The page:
author = "Julie Paik and Fredrick Wigley and Ami Shah and Corse, {Andrea Markl} and {Casciola Rosen}, {Livia A} and Laura Hummers and Mammen, {Andrew L.}",
year = "2017",
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language = "English (US)",
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T1 - Association of Fibrosing Myopathy in Systemic Sclerosis and Higher Mortality

AU - Paik, Julie

AU - Wigley, Fredrick

AU - Shah, Ami

AU - Corse, Andrea Markl

AU - Casciola Rosen, Livia A

AU - Hummers, Laura

AU - Mammen, Andrew L.

PY - 2017/11/1

Y1 - 2017/11/1

N2 - Objective: To determine if a unique subtype of scleroderma muscle disease exists by comparing the clinical features of systemic sclerosis (SSc; scleroderma) patients with predominant fibrosis on muscle biopsy to those with inflammatory muscle histopathology. Methods: This retrospective, cross-sectional study included SSc patients with muscle weakness and an available muscle biopsy. Biopsies with fibrosis but without inflammation/necrosis were designated as “fibrosing myopathy,” and those with inflammation and/or necrosis were assigned a category of “inflammatory myopathy.” Clinical data, including features of SSc, serum creatine kinase (CK) levels, electromyography, autoantibody profile, and survival, were compared between the 2 groups. Results: The study population consisted of 37 weak SSc patients, 8 with fibrosing myopathy and 29 with inflammatory myopathy. Compared to those with inflammatory myopathy, patients with fibrosing myopathy were more likely to have diffuse SSc skin subtype (87% versus 62%; P = 0.18), African American race (62.5% versus 37.9%; P = 0.20), and a lower mean ± SD forced vital capacity (55.5 ± 31.9 versus 66.4 ± 17.6; P = 0.23). They also had lower mean ± SD CK values (516 ± 391 versus 2,477 ± 3,511 IU/liter; P = 0.007) and lower aldolase values (13.8 ± 4.7 versus 27.3 ± 4.7; P = 0.01). Patients with fibrosing myopathy had a significantly higher mortality (5 of 8 [62.5%] versus 4 of 29 [14.3%]; P = 0.005). Conclusion: Fibrosing myopathy is a unique histologic subtype of muscle disease among weak patients with SSc and is associated with significantly worse mortality compared to those with inflammation and/or necrosis on muscle biopsy.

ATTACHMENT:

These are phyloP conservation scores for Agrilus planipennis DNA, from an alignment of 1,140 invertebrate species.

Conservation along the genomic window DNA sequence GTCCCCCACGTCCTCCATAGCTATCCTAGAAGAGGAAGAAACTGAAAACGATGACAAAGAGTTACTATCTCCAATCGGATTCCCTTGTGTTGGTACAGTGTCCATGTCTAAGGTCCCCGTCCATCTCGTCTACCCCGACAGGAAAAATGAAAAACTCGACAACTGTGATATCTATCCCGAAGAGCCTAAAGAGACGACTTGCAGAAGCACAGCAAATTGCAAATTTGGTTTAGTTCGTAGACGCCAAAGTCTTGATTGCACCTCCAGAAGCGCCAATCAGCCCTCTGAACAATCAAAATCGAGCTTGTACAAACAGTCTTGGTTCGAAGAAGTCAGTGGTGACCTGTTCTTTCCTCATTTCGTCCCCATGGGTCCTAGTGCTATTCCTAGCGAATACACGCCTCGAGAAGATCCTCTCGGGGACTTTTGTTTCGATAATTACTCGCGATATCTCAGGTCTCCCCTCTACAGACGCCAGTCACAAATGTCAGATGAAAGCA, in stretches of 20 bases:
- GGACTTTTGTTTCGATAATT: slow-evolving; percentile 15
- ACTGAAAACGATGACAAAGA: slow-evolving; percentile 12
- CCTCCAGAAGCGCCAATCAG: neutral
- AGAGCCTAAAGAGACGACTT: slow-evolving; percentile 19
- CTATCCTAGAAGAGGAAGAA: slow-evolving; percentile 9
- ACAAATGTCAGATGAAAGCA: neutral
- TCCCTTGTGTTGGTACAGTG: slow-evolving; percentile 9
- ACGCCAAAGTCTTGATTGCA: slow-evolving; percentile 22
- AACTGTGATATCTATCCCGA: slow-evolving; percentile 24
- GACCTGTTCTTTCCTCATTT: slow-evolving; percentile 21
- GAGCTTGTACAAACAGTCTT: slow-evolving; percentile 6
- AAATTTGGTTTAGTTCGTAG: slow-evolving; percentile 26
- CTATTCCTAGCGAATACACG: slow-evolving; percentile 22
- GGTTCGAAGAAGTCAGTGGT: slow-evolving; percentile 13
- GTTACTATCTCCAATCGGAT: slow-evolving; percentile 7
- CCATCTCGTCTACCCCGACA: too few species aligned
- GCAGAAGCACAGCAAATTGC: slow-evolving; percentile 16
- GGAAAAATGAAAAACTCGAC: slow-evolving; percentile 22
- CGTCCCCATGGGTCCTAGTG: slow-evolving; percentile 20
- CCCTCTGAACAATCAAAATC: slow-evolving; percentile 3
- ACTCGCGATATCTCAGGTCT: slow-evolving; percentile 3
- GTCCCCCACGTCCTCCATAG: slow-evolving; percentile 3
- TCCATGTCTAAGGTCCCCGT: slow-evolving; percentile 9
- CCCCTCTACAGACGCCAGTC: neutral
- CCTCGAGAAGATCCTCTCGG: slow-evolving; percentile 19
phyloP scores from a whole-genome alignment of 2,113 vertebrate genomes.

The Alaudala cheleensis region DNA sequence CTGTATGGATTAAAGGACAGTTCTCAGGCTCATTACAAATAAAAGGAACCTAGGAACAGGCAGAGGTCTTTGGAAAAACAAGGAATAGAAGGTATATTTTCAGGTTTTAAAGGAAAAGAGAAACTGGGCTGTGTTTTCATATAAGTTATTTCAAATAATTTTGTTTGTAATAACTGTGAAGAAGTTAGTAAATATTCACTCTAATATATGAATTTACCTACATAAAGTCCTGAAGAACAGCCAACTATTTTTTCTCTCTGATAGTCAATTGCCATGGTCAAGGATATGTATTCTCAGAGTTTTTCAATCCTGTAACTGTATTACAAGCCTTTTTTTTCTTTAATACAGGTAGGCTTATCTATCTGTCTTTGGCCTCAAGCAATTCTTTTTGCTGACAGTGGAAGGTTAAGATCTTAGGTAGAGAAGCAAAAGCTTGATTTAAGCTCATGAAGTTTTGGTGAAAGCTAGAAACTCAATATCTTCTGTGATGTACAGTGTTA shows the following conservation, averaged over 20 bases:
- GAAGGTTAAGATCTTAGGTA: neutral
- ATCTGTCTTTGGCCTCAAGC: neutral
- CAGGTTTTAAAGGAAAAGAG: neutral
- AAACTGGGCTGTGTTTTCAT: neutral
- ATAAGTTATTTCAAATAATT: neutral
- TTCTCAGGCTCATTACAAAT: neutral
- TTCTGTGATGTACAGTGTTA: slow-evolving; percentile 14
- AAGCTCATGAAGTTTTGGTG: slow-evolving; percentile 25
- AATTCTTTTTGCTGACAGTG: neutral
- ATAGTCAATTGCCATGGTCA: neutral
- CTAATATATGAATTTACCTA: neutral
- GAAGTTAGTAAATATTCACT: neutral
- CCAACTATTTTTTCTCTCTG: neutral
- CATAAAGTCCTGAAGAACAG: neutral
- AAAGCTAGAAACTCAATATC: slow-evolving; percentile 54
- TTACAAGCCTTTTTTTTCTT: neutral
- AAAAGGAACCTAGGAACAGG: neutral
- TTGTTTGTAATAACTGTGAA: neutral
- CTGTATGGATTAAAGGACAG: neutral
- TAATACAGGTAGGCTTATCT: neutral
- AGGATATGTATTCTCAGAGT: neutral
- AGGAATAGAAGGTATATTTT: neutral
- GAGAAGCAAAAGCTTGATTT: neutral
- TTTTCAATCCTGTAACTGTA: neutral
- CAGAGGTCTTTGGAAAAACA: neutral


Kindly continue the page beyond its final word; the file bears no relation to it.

AB - Objective: To determine if a unique subtype of scleroderma muscle disease exists by comparing the clinical features of systemic sclerosis (SSc; scleroderma) patients with predominant fibrosis on muscle biopsy to those with inflammatory muscle histopathology. Methods: This retrospective, cross-sectional study included SSc patients with muscle weakness and an available muscle biopsy. Biopsies with fibrosis but without inflammation/necrosis were designated as “fibrosing myopathy,” and those with inflammation and/or necrosis were assigned a category of “inflammatory myopathy.” Clinical data, including features of SSc, serum creatine kinase (CK) levels, electromyography, autoantibody profile, and survival, were compared between the 2 groups. Results: The study population consisted of 37 weak SSc patients, 8 with fibrosing myopathy and 29 with inflammatory myopathy. Compared to those with inflammatory myopathy, patients with fibrosing myopathy were more likely to have diffuse SSc skin subtype (87% versus 62%; P = 0.18), African American race (62.5% versus 37.9%; P = 0.20), and a lower mean ± SD forced vital capacity (55.5 ± 31.9 versus 66.4 ± 17.6; P = 0.23). They also had lower mean ± SD CK values (516 ± 391 versus 2,477 ± 3,511 IU/liter; P = 0.007) and lower aldolase values (13.8 ± 4.7 versus 27.3 ± 4.7; P = 0.01). Patients with fibrosing myopathy had a significantly higher mortality (5 of 8 [62.5%] versus 4 of 29 [14.3%]; P = 0.005). Conclusion: Fibrosing myopathy is a unique histologic subtype of muscle disease among weak patients with SSc and is associated with significantly worse mortality compared to those with inflammation and/or necrosis on muscle biopsy.